Sometimes I feel the urge to get on my bike and ride off into the sunset for a few days. Today was one of those days.
The aim was to keep this trip simple. Rather than having to carry loads of camping gear, I planned to stay in pubs and motels.
The only gear I’d have to pack would be a change of clothes and a few toiletries, which only half filled my bar-roll bag.
Mountain bikes are much more fun to ride when they’re not too heavily loaded!
On my first day I wanted to get to Aratula, at the foot of the Great Dividing Range, following as many dirt roads as possible.
To save time riding through the city, I caught the train to Walloon, west of Ipswich, and started my ride from there.
We have started and ended many fun rides at Walloon: it’s near many interesting trails and quiet roads.
I rolled off the railway station platform and pointed the bike to the south-west.
I followed quiet paved roads through Thagoona and Rosewood, and after about twenty kilometres arrived at the small farming district of Lower Mount Walker.
The paved road ended here. My tyres crunched on the gravel. I was happy.
Rolling fields of pasture stretched in every direction: the open spaces a fresh relief to this dweller from the suburbs.
A bright yellow triangle flashed at me from a fence post in the grass.
I was now on the Bicentennial National Trail – an epic route covering over five thousand kilometres along Australia’s east coast from Healseville in the south to Cooktown in the north.
After riding for a couple of hours I arrived at Rosevale, another small town with huge views of the Great Dividing Range.
I admired the impressive jagged wall of mountains to the west.
I looked forward to taking a break at the Rosevale Pub. My mouth watered at the thought of a cold ale and counter lunch.
Alas, it was not to be.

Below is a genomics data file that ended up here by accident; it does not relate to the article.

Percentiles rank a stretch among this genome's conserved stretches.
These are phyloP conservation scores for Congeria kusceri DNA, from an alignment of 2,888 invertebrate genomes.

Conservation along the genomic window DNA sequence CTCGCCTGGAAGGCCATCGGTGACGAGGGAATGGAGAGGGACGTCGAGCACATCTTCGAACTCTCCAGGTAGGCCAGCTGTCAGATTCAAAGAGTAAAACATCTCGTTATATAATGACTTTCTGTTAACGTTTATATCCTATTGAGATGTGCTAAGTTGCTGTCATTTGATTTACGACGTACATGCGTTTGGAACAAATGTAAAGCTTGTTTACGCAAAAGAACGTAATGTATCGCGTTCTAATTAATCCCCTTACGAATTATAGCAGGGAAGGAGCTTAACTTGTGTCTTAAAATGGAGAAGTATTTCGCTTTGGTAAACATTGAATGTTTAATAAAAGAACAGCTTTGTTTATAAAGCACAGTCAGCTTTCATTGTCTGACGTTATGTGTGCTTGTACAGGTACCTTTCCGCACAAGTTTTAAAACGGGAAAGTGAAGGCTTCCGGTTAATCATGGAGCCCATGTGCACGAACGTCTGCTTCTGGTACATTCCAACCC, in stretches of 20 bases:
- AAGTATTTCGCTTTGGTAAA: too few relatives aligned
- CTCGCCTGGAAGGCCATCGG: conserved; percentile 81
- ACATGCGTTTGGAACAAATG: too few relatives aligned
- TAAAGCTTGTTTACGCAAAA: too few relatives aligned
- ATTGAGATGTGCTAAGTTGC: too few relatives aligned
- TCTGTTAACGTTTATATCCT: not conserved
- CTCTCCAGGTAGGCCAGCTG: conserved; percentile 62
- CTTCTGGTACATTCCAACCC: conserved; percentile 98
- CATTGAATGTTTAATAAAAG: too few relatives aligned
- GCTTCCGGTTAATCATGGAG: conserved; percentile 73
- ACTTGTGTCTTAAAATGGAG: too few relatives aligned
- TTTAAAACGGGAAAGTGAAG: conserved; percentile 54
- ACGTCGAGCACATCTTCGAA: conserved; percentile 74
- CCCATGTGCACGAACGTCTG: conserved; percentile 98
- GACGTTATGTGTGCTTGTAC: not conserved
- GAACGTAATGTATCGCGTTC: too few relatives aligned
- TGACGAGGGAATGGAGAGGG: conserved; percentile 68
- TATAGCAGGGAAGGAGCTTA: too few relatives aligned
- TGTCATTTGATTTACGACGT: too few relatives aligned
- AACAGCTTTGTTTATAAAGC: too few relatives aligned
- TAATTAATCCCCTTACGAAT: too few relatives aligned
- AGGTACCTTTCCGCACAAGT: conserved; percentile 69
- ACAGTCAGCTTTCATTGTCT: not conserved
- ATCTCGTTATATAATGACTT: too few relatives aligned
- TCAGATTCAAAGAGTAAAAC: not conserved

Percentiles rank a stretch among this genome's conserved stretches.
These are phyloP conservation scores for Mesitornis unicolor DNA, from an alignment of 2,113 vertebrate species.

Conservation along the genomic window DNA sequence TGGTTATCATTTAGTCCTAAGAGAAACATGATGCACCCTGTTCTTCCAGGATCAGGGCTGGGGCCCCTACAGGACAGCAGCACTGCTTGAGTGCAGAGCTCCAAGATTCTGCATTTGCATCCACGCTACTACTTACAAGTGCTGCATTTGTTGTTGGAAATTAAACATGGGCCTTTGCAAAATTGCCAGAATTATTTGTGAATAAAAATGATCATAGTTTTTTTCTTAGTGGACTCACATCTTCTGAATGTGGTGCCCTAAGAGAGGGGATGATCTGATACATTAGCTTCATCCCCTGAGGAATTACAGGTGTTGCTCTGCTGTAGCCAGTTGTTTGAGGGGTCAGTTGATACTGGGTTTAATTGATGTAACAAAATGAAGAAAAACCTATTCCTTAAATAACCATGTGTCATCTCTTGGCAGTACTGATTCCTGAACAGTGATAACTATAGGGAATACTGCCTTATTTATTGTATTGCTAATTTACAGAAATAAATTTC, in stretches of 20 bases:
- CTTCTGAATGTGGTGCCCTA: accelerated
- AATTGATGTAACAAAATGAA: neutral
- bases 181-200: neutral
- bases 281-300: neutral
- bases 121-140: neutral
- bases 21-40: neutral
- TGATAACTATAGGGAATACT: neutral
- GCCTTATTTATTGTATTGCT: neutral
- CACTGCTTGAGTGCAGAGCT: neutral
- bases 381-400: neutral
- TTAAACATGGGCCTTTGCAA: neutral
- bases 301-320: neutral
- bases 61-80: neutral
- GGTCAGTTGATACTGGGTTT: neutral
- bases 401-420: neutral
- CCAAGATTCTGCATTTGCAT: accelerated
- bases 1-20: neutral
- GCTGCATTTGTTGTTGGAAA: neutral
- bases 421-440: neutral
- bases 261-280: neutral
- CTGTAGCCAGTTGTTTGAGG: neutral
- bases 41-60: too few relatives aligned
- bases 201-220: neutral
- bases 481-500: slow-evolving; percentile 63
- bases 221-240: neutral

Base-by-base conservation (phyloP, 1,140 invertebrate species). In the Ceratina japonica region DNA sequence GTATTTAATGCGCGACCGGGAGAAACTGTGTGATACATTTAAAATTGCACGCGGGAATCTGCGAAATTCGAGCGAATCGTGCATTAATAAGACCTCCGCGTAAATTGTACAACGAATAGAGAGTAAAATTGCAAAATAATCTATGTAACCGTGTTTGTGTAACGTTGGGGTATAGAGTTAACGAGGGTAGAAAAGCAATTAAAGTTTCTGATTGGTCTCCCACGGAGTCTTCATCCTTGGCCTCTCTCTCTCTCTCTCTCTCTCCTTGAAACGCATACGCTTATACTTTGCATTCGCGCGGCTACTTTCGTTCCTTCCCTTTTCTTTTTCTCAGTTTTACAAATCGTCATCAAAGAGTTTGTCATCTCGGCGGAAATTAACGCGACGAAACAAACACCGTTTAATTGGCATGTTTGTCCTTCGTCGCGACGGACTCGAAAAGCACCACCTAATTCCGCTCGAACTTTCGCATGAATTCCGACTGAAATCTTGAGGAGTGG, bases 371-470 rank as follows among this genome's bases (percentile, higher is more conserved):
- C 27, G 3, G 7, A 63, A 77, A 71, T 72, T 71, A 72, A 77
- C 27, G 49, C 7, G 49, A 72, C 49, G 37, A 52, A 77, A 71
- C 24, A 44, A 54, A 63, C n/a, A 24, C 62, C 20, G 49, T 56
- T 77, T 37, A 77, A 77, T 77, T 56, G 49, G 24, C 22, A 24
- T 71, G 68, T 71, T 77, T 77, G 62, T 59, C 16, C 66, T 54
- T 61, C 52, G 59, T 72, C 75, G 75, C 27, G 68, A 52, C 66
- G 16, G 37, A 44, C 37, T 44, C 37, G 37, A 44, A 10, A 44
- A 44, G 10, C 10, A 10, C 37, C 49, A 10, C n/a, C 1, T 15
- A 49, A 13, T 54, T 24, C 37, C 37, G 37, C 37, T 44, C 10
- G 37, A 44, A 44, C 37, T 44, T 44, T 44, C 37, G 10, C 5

The owners of the pub have closed it indefinitely while they renovate it.
I felt disappointed at what could have been as I munched on my meagre snack bar and sipped on some water.
“Bummer about the pub,” I said to a couple of locals sitting in the shade by the road.
They looked curiously at my bike.
“Where have you come from today?” they asked.
I told them about my trip so far, and where I was headed. They looked at me as though I was slightly insane.
We exchanged pleasantries for a few more minutes and I continued down the road.
The road ran beside the Bremer River for a while. I decided this would be a good place to stop for a few minutes and rest my legs.
It’s more of a creek here, than a river.
As fresh water bubbled over rocks beneath my feet, I thought about Alan Cunningham who had come this way in the 1820’s, following the Bremer upstream as far as he could. I imagined what the landscape might have been like in those days.
Cunningham had certainly picked a pleasant place to go for a long walk.
A survey marker on an old tree pointed the way as I followed the old road south.
The terrain changed quickly – busy farms, thick bushland, rolling plains…
While I progressed further south, the Great Dividing Range loomed larger to my right. I kept gazing at it as I pedaled, and smiled.
As with most rides, I was glad to be here. I had come to the right place.
It’s easy to lose yourself in the views.
I reached Aratula mid afternoon, and checked into a room at the local pub. It was easier than pitching a tent 🙂
Total climbing: 1034 m
Average temperature: 31.8
Total time: 04:54:28
Total distance for day 1: 71km in about five hours including breaks. During that time I climbed about 650 metres in elevation and burned about 2,100 kcal.
This was an easy ride. I cruised most of the day and didn’t have to work too hard.
I’d rate it 4.5 out of 10 on the tough-o-meter.
My plan for Day 2 was to ride east from Aratula to Beaudesert via the shoreline trails at Mount Joyce and Wyaralong Dam.
I left Aratula early, after a quick breakfast at the local petrol station.
Rather than ride along the busy Cunningham Highway, I followed quiet roads through the farms of Frazerview.
It took me about half an hour to reach Kalbar – a pretty, peaceful town in the Fassifern valley.
The town was slowly waking up on the first day of the working week after the Easter long weekend.
I coasted behind a tractor down the hill as we left town.
“Ah you people have funny names” I thought as I crested the hill at Obum Obum.
“Obum Obum” is a Yugarapul word meaning “hard rock”.
One hundred and fifty years ago this land was covered in a vast impenetrable scrub covering thousands of hectares. The government decided to open it up, and offered the land to unsuspecting German immigrants, believing they’d be the only ones foolhardy enough to try clearing it and then farm it.
To their credit, they were. And they did.